REGINA – The Saskatchewan government is looking at changing how health care and education are run in a bid to improve service and save money.
Premier Brad Wall said everything will be on the table as the province considers some major changes to better deliver programs more efficiently.
“One, improve service, good service, quality service for Saskatchewan taxpayers, but also the cost piece, perhaps delivering them in a more efficient way,” Wall said Tuesday.
“Do we have the right number of health regions? Do we have the right governance ratio even in education? What about the structure of post-secondary education?”
Wall said that could mean looking at one super-sized health region, similar to the model in Alberta.
There are 12 health regions in Saskatchewan, plus the Athabasca Health Authority in the far north, which is not a regional health authority.
The “government-wide exercise of transformational change” was mentioned in the throne speech delivered Tuesday. The speech talks about reducing health region administration costs by $7.5 million a year and redirecting that money to front-line seniors’ care.
The premier said the government wants to spend the next year talking with stakeholders and to not expect specific changes in the June 1 budget
Wall said he’ll also urge urban and rural municipalities to look at their numbers, but he won’t force change.
“We won’t be coming with a stick, rather a carrot in this case.”
Carmen Sterling, vice-president of the Saskatchewan Association of Rural Municipalities, said it’s a good thing to make sure that services are being provided in an efficient way.
There are currently 296 rural municipalities. Sterling said there have been amalgamations over the years, but such decisions should be made locally.
“I think there’s a difference between asked and being told, so I think we would need to hear more detail as to what that proposal might look at,” she said.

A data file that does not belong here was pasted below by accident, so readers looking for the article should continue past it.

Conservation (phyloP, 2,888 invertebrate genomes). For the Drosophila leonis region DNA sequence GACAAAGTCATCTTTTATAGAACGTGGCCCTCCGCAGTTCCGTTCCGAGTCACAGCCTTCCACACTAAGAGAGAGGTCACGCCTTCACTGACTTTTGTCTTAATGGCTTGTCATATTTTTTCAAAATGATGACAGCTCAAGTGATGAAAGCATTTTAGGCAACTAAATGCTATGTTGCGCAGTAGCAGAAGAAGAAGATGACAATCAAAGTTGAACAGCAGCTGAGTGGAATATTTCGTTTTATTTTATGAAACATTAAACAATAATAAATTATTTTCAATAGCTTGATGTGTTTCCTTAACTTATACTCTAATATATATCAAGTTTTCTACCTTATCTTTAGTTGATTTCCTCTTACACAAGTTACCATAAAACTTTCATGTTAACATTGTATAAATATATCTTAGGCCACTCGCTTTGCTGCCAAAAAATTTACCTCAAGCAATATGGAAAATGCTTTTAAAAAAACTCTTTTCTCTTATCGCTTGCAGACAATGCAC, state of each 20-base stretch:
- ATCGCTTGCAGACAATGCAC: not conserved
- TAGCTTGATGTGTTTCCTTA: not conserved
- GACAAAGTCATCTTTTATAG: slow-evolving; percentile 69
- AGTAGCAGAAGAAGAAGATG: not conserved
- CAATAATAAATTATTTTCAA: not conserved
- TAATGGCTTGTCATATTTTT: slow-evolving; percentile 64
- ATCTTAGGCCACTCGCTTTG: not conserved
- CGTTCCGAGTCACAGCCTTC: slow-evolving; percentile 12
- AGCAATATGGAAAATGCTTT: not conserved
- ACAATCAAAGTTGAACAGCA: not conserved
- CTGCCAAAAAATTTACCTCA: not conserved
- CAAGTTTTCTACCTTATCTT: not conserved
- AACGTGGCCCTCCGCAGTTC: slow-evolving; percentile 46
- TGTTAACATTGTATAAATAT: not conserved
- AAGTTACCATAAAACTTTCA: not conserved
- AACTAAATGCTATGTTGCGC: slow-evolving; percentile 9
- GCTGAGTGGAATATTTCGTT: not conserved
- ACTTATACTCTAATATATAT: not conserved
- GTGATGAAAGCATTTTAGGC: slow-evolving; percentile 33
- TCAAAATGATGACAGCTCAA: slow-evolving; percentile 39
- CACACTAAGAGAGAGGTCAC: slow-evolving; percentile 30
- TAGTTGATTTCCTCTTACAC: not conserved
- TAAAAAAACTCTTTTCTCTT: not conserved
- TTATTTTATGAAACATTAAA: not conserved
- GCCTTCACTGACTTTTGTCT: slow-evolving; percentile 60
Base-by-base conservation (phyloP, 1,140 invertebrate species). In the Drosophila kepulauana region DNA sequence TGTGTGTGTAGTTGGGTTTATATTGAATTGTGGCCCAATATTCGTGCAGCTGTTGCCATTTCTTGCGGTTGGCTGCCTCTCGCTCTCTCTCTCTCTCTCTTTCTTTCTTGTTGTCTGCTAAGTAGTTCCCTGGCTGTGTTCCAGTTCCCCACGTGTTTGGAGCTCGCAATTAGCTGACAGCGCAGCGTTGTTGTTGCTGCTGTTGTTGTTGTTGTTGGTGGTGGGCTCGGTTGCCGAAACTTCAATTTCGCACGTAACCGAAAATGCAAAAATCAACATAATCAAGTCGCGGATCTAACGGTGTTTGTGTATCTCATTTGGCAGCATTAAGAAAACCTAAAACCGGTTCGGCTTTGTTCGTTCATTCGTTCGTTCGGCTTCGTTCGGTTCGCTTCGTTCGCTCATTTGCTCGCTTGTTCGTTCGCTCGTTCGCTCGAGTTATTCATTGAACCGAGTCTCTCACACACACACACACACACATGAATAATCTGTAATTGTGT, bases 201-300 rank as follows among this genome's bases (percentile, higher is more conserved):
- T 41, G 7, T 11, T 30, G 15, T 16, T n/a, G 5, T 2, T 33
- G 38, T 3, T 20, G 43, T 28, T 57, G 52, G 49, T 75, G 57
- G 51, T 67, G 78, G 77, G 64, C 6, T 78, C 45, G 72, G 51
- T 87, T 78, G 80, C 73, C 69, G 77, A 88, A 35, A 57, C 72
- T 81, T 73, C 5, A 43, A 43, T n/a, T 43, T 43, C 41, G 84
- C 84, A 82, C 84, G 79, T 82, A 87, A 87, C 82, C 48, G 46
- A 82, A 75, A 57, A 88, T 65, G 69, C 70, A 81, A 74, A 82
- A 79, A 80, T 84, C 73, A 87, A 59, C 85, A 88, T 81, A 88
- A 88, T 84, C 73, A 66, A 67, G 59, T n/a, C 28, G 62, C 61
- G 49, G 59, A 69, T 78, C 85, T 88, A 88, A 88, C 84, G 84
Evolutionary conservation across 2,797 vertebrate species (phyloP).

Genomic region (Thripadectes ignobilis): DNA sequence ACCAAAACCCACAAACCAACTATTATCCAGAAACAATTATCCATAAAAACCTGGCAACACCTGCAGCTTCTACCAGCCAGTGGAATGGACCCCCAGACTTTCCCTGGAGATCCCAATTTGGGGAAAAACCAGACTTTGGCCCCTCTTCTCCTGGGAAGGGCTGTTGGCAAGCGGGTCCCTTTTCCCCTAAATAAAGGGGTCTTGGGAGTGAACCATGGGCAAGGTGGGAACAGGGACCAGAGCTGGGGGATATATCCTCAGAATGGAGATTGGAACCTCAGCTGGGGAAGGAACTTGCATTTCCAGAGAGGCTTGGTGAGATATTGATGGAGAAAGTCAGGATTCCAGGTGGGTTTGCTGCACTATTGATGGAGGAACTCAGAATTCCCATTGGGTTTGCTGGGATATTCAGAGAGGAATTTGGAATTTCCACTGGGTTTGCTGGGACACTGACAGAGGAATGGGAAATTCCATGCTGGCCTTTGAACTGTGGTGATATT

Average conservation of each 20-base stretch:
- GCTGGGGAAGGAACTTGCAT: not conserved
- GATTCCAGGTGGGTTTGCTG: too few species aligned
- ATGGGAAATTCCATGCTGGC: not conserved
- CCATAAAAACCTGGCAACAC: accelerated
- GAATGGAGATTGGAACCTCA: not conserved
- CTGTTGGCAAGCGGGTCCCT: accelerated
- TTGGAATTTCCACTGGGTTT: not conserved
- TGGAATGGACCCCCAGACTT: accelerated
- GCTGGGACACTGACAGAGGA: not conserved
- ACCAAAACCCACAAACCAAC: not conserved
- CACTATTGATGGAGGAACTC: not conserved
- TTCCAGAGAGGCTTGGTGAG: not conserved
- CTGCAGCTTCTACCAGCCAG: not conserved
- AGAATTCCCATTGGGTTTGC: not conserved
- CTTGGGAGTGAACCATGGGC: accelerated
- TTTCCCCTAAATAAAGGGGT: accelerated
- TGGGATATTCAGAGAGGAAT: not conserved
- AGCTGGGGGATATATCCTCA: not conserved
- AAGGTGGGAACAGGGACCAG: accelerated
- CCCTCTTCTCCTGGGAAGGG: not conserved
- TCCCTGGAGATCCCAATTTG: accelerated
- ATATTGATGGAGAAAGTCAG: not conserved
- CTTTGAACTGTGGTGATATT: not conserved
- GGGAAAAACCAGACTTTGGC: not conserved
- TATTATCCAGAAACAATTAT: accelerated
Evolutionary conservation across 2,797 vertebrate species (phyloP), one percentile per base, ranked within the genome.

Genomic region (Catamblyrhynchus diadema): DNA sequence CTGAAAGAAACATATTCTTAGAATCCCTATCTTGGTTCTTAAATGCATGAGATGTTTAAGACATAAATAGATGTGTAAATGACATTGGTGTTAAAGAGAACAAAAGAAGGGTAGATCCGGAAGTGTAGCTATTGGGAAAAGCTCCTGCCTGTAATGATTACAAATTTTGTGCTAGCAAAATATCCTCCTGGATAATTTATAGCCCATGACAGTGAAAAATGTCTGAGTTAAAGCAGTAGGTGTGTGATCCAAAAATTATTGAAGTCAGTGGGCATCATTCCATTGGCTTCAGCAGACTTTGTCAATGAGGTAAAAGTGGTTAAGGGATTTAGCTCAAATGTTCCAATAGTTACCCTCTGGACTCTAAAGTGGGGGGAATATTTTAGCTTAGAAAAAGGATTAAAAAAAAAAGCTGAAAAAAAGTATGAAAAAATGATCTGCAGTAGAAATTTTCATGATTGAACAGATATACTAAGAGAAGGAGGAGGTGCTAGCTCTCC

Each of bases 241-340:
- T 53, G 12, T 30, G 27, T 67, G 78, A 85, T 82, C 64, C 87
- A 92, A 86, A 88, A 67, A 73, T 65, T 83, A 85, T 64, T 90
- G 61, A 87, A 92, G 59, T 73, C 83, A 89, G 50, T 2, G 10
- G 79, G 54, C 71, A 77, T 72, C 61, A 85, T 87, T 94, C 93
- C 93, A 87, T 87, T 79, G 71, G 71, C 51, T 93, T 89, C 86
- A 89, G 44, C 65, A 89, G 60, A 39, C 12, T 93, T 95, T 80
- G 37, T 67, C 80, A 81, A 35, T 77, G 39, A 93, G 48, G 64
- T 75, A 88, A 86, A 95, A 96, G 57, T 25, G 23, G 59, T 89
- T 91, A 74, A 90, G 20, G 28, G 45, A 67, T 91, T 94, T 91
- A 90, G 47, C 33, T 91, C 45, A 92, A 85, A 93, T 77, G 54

Saskatchewan Union of Nurses president Tracy Zambory said nurses favour transformation and want to be involved in the process.
“Registered nurses are the largest part of the health care system,” she said. “We’re 12,000 strong and we need to have that voice of patient safety.”
The rest of the throne speech largely reiterates promises made by the Saskatchewan Party during the recent election campaign, including $70 million over three years to fix highways and allowing seniors with household incomes under $70,000 to defer the education part of their property taxes.
Opposition NDP Leader Trent Wotherspoon wanted to see more.
“It’s a lot of small items, or actually not even that many small items, and I think represents small thinking at a time where we should be working to build a bright future for Saskatchewan people,” he said.
Wotherspoon also criticized the fact that it will be nearly two months after the April 4 election before a budget is tabled.
The speech also outlines plans for an all-party legislative committee to look at ways to increase Saskatchewan’s “dubious record” on organ donations.
One option could be where people would have to opt out of being an organ donor.
“For whatever reason, we are, as a population not as engaged in organ donations as we, I think, could be,” said Wall.
Here are some highlights from the Throne Speech:
- Changing Crown protection legislation so that 40 government-owned liquor stores can be sold and 12 new private stores created.
- $70 million more over three years for fixing highways.
- An all-party legislative committee will be asked to look at ways to increase the rate of organ donations.
- The upcoming budget will mark the beginning of a government-wide exercise of transformational change to improve service and save money.
- A new tax incentive for businesses who come up with patents for new products that create jobs and investment.
- Allowing seniors with household incomes under $70,000 to defer the education part of their property taxes.
- Expanding a robotics telemedicine pilot program that lets doctors connect with a patient remotely in the north.
- Extending leave to 28 weeks from eight for people caring for family members near the end of their lives.